As Georgia’s winter and adventure sports industry develops, the Georgian authorities are working hard to ensure proper safety standards are maintained. However, be aware that, in some instances, safety standards may not be adequately observed. For example, several people were injured when a ski lift at Gudauri malfunctioned in March 2018 and a tourist helicopter crashed near Stepantsminda (Kazbegi) in spring 2019.
You can drive in Georgia with a valid UK driving licence for up to one year from your last entry into the country. Beyond this, you will either need an International Driving Permit (IDP), or apply for a Georgian licence. This is a straightforward process through an application to the Service Agency of the Ministry of Internal Affairs. Holders of a valid UK driving licence do not need to sit a driving exam as part of the application.
If you’re planning to hire a car in Georgia, make sure to check the requirements of the car hire company before you travel. They may require you to have an IDP.
In the UK, International Driving Permits (IDP) are an over the counter service from Post Offices. You will not be able to buy an IDP outside the UK, so get one before you travel Both 1949 and 1968 versions of the permit are acceptable in Georgia.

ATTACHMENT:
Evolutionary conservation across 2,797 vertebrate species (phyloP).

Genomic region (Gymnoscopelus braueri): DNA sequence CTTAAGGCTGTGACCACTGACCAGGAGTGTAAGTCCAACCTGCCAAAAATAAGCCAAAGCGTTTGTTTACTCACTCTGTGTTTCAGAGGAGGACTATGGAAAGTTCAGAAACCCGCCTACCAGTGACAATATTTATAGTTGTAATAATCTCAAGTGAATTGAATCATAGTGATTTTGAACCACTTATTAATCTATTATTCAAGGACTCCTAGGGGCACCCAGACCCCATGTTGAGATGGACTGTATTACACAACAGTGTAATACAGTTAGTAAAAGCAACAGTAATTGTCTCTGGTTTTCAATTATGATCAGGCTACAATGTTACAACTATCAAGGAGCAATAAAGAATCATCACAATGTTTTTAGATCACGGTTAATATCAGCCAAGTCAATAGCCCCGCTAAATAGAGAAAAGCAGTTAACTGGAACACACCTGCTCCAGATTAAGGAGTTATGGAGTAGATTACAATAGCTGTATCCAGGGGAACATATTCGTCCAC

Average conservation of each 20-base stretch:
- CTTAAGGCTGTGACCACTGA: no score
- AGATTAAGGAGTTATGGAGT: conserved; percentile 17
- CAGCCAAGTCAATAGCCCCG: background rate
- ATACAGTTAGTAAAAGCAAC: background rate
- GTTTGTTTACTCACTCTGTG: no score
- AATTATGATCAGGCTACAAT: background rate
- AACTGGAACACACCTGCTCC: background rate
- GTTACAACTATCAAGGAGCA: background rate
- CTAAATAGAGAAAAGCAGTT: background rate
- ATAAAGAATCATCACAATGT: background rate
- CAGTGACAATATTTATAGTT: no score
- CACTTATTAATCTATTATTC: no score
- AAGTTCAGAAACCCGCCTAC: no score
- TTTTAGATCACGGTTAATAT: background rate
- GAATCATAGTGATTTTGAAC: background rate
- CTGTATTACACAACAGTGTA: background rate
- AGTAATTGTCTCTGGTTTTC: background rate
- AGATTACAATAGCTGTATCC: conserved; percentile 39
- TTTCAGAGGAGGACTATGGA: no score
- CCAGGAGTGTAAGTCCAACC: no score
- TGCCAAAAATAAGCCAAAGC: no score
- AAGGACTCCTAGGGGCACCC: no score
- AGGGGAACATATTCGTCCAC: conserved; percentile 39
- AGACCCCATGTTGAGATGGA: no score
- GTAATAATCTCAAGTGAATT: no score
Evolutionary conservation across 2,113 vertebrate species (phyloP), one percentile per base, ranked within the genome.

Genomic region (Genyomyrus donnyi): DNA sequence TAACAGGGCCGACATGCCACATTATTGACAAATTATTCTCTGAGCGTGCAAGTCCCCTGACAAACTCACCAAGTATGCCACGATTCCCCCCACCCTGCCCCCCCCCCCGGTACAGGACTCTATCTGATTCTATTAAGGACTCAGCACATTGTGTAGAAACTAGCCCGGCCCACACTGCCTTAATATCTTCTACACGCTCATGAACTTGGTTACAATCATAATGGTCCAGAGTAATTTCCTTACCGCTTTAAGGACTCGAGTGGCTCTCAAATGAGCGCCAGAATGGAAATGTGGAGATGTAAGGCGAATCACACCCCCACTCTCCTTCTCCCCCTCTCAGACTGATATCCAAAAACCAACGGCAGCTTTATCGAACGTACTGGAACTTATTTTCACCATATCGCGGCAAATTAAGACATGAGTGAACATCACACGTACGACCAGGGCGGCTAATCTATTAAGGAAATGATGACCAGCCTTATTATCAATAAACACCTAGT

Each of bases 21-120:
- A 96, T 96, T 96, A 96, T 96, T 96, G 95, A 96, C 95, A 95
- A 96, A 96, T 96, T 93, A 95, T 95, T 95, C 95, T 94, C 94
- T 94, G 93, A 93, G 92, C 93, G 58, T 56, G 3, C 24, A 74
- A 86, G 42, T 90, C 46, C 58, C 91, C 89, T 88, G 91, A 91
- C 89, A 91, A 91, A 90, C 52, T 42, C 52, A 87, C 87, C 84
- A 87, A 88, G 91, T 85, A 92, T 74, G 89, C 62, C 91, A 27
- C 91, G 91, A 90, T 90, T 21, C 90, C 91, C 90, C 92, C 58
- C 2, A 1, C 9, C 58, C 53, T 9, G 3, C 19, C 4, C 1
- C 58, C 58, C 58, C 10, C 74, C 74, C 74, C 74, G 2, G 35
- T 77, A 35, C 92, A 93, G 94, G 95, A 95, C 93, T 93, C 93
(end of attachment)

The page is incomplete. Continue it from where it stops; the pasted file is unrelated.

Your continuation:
Driving is on the right. The speed limit is 60 km/h in towns and cities. In other areas it’s 80 km/h unless indicated.
There’s a zero tolerance policy towards drink driving.
Take care when driving especially at night. Many roads outside central Tbilisi, and other city centres, are badly lit and of poor quality. Stray livestock pose a hazard in many areas. Road markings and the right of way can be confusing. Many cars are poorly maintained and the standard of driving is erratic.
It’s compulsory to wear seat belts in the front seats in Georgia. Children under 12 years of age must sit in the back of the car. Children under 7 years of age must sit in child safety seats.
Heavy rain, flooding and snow at higher altitudes can affect roads and bridges making travel difficult or impossible (particularly in remote areas). Landslides are also common. If you’re travelling outside of Tbilisi, particularly in remote areas, make sure your vehicle is suitably equipped and check locally on current conditions.
See the RAC guide on driving in Georgia.
Exercise normal caution with your personal safety and belongings when travelling by train. Locks for compartments are usually available on sleeper trains.
There are international airports in Tbilisi, Kutaisi and Batumi.
A list of incidents and accidents in Georgia can be found on the website of the Aviation Safety network.
The FCDO can’t offer advice on the safety of individual airlines. However, the International Air Transport Association publishes a list of registered airlines that have been audited and found to meet a number of operational safety standards and recommended practices. This list is not exhaustive and the absence of an airline from this list does not necessarily mean that it is unsafe.